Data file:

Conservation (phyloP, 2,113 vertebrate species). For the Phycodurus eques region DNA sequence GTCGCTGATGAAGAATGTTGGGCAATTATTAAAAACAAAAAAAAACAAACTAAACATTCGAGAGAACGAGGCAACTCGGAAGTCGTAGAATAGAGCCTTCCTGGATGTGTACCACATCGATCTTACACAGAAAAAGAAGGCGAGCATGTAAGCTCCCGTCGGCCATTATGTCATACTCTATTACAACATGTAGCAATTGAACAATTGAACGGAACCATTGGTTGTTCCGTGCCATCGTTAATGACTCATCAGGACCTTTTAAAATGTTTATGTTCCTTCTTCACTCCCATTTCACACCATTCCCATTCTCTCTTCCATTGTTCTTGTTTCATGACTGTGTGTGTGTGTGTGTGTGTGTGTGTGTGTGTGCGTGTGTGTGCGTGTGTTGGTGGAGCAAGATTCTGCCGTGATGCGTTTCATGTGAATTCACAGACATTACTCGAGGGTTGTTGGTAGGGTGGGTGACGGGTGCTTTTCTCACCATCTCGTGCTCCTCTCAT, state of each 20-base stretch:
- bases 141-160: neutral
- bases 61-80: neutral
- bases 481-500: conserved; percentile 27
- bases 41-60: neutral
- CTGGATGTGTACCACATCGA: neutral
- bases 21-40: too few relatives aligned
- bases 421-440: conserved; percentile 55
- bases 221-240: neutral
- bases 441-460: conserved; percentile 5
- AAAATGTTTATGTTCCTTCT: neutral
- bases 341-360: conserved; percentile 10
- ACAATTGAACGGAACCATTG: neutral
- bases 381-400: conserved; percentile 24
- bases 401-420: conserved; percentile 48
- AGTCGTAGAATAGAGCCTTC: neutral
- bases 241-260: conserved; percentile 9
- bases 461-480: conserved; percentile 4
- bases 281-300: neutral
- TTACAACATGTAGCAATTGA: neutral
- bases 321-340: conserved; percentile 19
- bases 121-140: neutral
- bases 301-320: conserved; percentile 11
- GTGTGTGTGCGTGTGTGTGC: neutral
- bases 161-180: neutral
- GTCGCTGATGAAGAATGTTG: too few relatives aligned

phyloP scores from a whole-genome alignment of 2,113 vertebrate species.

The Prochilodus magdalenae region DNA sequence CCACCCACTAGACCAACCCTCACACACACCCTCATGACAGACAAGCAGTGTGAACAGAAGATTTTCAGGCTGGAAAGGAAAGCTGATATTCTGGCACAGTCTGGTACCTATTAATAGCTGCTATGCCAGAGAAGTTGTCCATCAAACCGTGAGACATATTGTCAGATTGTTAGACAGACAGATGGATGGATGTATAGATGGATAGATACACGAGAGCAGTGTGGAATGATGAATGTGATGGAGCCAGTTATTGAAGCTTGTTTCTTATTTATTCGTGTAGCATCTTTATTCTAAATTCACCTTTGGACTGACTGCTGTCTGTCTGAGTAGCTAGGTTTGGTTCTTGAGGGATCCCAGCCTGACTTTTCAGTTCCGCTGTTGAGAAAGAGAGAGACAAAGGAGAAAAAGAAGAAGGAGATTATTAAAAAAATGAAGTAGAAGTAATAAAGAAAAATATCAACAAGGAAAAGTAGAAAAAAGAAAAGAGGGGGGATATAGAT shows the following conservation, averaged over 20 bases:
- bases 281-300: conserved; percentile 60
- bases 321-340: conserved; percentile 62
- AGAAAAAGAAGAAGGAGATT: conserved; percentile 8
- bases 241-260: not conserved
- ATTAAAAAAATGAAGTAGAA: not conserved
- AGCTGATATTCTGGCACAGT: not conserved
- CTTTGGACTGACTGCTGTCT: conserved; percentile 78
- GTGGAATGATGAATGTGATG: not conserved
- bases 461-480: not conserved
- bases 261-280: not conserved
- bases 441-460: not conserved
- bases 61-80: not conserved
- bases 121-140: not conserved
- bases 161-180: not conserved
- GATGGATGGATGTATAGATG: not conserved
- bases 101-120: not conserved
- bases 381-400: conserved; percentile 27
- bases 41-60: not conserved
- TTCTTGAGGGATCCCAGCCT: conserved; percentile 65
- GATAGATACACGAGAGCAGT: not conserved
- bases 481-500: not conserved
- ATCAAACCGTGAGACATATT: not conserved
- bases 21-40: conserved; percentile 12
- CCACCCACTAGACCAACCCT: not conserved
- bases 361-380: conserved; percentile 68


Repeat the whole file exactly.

Conservation (phyloP, 2,113 vertebrate species). For the Phycodurus eques region DNA sequence GTCGCTGATGAAGAATGTTGGGCAATTATTAAAAACAAAAAAAAACAAACTAAACATTCGAGAGAACGAGGCAACTCGGAAGTCGTAGAATAGAGCCTTCCTGGATGTGTACCACATCGATCTTACACAGAAAAAGAAGGCGAGCATGTAAGCTCCCGTCGGCCATTATGTCATACTCTATTACAACATGTAGCAATTGAACAATTGAACGGAACCATTGGTTGTTCCGTGCCATCGTTAATGACTCATCAGGACCTTTTAAAATGTTTATGTTCCTTCTTCACTCCCATTTCACACCATTCCCATTCTCTCTTCCATTGTTCTTGTTTCATGACTGTGTGTGTGTGTGTGTGTGTGTGTGTGTGTGTGCGTGTGTGTGCGTGTGTTGGTGGAGCAAGATTCTGCCGTGATGCGTTTCATGTGAATTCACAGACATTACTCGAGGGTTGTTGGTAGGGTGGGTGACGGGTGCTTTTCTCACCATCTCGTGCTCCTCTCAT, state of each 20-base stretch:
- bases 141-160: neutral
- bases 61-80: neutral
- bases 481-500: conserved; percentile 27
- bases 41-60: neutral
- CTGGATGTGTACCACATCGA: neutral
- bases 21-40: too few relatives aligned
- bases 421-440: conserved; percentile 55
- bases 221-240: neutral
- bases 441-460: conserved; percentile 5
- AAAATGTTTATGTTCCTTCT: neutral
- bases 341-360: conserved; percentile 10
- ACAATTGAACGGAACCATTG: neutral
- bases 381-400: conserved; percentile 24
- bases 401-420: conserved; percentile 48
- AGTCGTAGAATAGAGCCTTC: neutral
- bases 241-260: conserved; percentile 9
- bases 461-480: conserved; percentile 4
- bases 281-300: neutral
- TTACAACATGTAGCAATTGA: neutral
- bases 321-340: conserved; percentile 19
- bases 121-140: neutral
- bases 301-320: conserved; percentile 11
- GTGTGTGTGCGTGTGTGTGC: neutral
- bases 161-180: neutral
- GTCGCTGATGAAGAATGTTG: too few relatives aligned

phyloP scores from a whole-genome alignment of 2,113 vertebrate species.

The Prochilodus magdalenae region DNA sequence CCACCCACTAGACCAACCCTCACACACACCCTCATGACAGACAAGCAGTGTGAACAGAAGATTTTCAGGCTGGAAAGGAAAGCTGATATTCTGGCACAGTCTGGTACCTATTAATAGCTGCTATGCCAGAGAAGTTGTCCATCAAACCGTGAGACATATTGTCAGATTGTTAGACAGACAGATGGATGGATGTATAGATGGATAGATACACGAGAGCAGTGTGGAATGATGAATGTGATGGAGCCAGTTATTGAAGCTTGTTTCTTATTTATTCGTGTAGCATCTTTATTCTAAATTCACCTTTGGACTGACTGCTGTCTGTCTGAGTAGCTAGGTTTGGTTCTTGAGGGATCCCAGCCTGACTTTTCAGTTCCGCTGTTGAGAAAGAGAGAGACAAAGGAGAAAAAGAAGAAGGAGATTATTAAAAAAATGAAGTAGAAGTAATAAAGAAAAATATCAACAAGGAAAAGTAGAAAAAAGAAAAGAGGGGGGATATAGAT shows the following conservation, averaged over 20 bases:
- bases 281-300: conserved; percentile 60
- bases 321-340: conserved; percentile 62
- AGAAAAAGAAGAAGGAGATT: conserved; percentile 8
- bases 241-260: not conserved
- ATTAAAAAAATGAAGTAGAA: not conserved
- AGCTGATATTCTGGCACAGT: not conserved
- CTTTGGACTGACTGCTGTCT: conserved; percentile 78
- GTGGAATGATGAATGTGATG: not conserved
- bases 461-480: not conserved
- bases 261-280: not conserved
- bases 441-460: not conserved
- bases 61-80: not conserved
- bases 121-140: not conserved
- bases 161-180: not conserved
- GATGGATGGATGTATAGATG: not conserved
- bases 101-120: not conserved
- bases 381-400: conserved; percentile 27
- bases 41-60: not conserved
- TTCTTGAGGGATCCCAGCCT: conserved; percentile 65
- GATAGATACACGAGAGCAGT: not conserved
- bases 481-500: not conserved
- ATCAAACCGTGAGACATATT: not conserved
- bases 21-40: conserved; percentile 12
- CCACCCACTAGACCAACCCT: not conserved
- bases 361-380: conserved; percentile 68